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and other senses, and tormenting them grievously. These persons were very miserable, and sometimes they felt their misery, but they could not escape from it. A strong man armed had taken each one of them for his palace, his dwelling-place, and it needed a stronger than he to overcome him and drive him out. But Jesus Christ was that stronger one. He had power to cast out the evil spirits with His word,

St. Luke, in chapter viii. 26-39, relates how He cast out spirits from a man who was possessed, when He landed from the boat after stilling the winds and the waves. We find the same history in St. Matt. viii. 28–34, and St. Mark, v. 1-20. St. Matthew's account forms part of the Gospel for the Fourth Sunday after Epiphany,

And they arrived at the country of the Gadarenes, which is over against Galilee. And when He went forth to land, there met Him out of the city a certain man, which had devils long time, and ware no clothes, neither abode in any house, but in the tombs. When he saw Jesus, he cried out, and fell down before Him, and with a loud voice said, What have I to do with Thee, Jesus, Thou Son of God most high? I beseech Thee, torment me not. (For He had commanded the unclean spirit to come out of the man. For oftentimes it had caught him: and he was kept bound with chains and in fetters; and he brake the bands, and was driven of the devil into the wilderness.) And Jesus asked him, saying, What is thy name? And he said, Legion : because many devils were entered into him. And they besought Him that He would not command them to go out into the deep. And there was there an herd of many swine feeding on the mountain : and they besought Him that He would suffer them to enter into them. And He suffered them. Then went the devils out of the man, and entered into the swine: and the herd ran violently down a steep place into the lake, and were choked. When they that fed them saw what was done, they fled, and went and told it in the city and in the country. Then they went out to see what was done; and came to Jesus, and found the man, out of whom the devils were departed, sitting at the feet of Jesus, clothed, and in his right mind : and they were afraid.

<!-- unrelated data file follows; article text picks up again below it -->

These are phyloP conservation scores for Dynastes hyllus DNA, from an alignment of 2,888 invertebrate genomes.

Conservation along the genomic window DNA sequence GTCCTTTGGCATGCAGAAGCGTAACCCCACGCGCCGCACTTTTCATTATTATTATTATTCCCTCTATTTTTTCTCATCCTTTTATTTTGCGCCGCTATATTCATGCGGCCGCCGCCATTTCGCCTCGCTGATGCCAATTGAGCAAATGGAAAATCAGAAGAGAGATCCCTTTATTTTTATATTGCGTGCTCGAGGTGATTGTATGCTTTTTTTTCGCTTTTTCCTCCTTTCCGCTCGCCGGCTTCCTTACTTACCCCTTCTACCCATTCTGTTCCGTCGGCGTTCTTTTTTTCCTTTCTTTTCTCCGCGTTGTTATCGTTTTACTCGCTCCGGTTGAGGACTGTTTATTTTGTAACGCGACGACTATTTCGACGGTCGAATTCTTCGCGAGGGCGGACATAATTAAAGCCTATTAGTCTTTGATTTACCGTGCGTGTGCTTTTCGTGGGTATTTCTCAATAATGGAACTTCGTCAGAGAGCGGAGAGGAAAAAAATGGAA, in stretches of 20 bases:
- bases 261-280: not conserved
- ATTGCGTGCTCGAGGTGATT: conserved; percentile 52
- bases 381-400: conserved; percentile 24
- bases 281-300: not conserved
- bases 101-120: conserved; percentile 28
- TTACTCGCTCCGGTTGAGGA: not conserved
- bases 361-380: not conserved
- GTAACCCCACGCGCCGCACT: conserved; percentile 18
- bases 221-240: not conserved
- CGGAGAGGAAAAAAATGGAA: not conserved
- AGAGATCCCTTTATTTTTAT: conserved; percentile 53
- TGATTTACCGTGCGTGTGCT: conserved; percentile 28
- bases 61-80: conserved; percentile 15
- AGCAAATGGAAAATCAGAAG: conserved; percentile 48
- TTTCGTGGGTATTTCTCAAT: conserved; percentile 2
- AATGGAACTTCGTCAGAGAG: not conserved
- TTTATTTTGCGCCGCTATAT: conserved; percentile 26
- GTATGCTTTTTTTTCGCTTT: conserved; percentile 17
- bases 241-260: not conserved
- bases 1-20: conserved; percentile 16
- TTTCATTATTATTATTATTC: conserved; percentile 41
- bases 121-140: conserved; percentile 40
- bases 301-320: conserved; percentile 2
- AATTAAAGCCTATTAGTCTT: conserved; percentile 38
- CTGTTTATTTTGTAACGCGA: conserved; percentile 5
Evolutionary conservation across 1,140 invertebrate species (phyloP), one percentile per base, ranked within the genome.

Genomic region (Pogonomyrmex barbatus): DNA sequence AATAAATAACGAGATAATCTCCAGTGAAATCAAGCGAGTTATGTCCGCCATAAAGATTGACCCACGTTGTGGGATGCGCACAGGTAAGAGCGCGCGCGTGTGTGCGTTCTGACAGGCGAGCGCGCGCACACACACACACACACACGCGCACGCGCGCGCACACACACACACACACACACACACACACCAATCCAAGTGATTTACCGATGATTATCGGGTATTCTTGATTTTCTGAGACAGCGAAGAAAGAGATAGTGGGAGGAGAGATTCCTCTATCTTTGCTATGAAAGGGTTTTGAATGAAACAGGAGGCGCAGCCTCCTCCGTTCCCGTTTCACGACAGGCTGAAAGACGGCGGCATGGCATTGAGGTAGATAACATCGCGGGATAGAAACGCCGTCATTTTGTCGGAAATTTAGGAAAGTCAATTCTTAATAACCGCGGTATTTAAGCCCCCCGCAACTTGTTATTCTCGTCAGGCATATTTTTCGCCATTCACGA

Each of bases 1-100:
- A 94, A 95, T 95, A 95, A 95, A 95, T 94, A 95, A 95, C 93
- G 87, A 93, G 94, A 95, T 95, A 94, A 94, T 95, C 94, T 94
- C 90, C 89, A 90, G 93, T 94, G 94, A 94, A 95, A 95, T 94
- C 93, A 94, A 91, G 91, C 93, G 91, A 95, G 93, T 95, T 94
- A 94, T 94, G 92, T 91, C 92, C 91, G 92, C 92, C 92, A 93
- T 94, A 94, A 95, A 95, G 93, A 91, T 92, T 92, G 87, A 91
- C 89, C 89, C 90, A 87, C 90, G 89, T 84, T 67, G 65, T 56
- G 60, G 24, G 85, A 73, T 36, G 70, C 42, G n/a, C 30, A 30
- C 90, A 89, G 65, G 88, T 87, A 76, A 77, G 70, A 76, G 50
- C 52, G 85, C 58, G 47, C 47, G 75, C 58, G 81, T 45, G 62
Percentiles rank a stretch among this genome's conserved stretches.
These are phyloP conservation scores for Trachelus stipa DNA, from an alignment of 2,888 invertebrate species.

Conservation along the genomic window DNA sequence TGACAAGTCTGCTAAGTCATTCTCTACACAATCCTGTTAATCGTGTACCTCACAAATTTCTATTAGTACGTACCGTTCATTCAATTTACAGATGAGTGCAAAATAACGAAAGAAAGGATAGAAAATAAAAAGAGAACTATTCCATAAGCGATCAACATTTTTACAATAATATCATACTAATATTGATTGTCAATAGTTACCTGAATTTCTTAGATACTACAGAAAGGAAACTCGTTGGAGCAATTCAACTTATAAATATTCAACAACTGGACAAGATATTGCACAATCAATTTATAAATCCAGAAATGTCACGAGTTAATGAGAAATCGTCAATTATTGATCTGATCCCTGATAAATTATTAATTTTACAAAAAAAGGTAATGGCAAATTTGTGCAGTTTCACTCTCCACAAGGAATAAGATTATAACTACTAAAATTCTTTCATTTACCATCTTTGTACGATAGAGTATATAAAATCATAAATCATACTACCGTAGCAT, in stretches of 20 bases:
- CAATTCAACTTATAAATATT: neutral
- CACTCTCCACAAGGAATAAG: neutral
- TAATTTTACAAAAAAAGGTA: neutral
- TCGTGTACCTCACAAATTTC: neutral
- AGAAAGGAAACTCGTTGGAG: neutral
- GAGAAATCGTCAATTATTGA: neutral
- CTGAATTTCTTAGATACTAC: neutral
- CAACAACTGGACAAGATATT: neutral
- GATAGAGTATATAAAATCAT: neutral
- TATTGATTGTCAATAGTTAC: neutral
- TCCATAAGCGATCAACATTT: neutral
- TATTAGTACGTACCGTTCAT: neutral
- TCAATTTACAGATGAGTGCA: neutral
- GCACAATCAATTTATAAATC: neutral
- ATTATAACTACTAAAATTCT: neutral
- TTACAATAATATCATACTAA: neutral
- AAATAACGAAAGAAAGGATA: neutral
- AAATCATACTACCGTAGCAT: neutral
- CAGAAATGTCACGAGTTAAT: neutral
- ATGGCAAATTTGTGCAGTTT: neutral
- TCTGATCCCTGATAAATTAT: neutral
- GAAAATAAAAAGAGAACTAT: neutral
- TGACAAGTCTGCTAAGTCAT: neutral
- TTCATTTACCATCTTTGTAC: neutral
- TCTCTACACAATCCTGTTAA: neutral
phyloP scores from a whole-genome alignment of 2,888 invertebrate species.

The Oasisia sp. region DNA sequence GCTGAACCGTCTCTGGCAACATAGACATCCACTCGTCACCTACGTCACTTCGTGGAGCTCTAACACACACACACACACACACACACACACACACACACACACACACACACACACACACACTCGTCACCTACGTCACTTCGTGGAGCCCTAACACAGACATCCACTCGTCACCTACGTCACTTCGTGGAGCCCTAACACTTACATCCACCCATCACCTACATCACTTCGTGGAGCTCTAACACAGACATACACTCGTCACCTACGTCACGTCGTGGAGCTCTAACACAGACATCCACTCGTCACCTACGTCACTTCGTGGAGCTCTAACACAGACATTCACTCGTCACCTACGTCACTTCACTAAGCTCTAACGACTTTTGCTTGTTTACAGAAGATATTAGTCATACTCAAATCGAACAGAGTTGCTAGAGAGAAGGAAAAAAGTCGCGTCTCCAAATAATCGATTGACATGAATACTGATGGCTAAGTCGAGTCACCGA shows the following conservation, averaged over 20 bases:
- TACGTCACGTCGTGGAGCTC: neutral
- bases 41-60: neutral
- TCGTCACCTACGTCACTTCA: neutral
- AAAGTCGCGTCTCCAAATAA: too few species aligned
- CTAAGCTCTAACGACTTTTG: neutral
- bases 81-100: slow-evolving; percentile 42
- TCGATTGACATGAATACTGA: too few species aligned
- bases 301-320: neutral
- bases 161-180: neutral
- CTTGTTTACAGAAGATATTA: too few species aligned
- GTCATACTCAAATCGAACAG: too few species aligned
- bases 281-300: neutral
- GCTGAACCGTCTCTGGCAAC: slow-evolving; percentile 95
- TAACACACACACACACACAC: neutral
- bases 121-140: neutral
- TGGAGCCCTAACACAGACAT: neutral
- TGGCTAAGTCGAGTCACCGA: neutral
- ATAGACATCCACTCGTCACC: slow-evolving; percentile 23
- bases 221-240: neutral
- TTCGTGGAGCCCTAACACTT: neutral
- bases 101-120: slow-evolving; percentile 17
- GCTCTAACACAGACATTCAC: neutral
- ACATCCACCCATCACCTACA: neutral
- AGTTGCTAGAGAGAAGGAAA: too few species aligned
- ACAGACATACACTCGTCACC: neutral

They also which saw it told them by what means he that was possessed of the devils was healed.

Then the whole multitude of the country of the Gadarenes round about besought Him to depart from them; for they were taken with great fear: and He went up into the ship, and returned back again. Now the man out of whom the devils were departed besought Him that he might be with Him: but Jesus sent Him away, saying, Return to thine own house, and shew how great things God hath done unto thee. And he went his way, and published throughout the whole city how great things Jesus had done unto him.

St. Mark and St. Luke tell us of one man; St. Matthew tells us of two. Perhaps one was wilder and more dangerous than the other; perhaps he was better known in the country. Both were exceeding fierce; but one of them at least had had devils a long time, and he used to tear off his clothes and burst every chain with which they tried to bind him. These unhappy. men lived among the tombs, in some lonely place, such as the Jews always used for burying the dead. These tombs were either natural caves, or little chambers hewn out of the solid rock, and would give some shelter in bad weather and during the night.

The demoniacs saw the Lord Jesus landing from the boat, and ran to meet Him. He had just rebuked the wind and waves ;

now He rebuked the evil spirits, and commanded them to come out of the men. But the spirits cried out,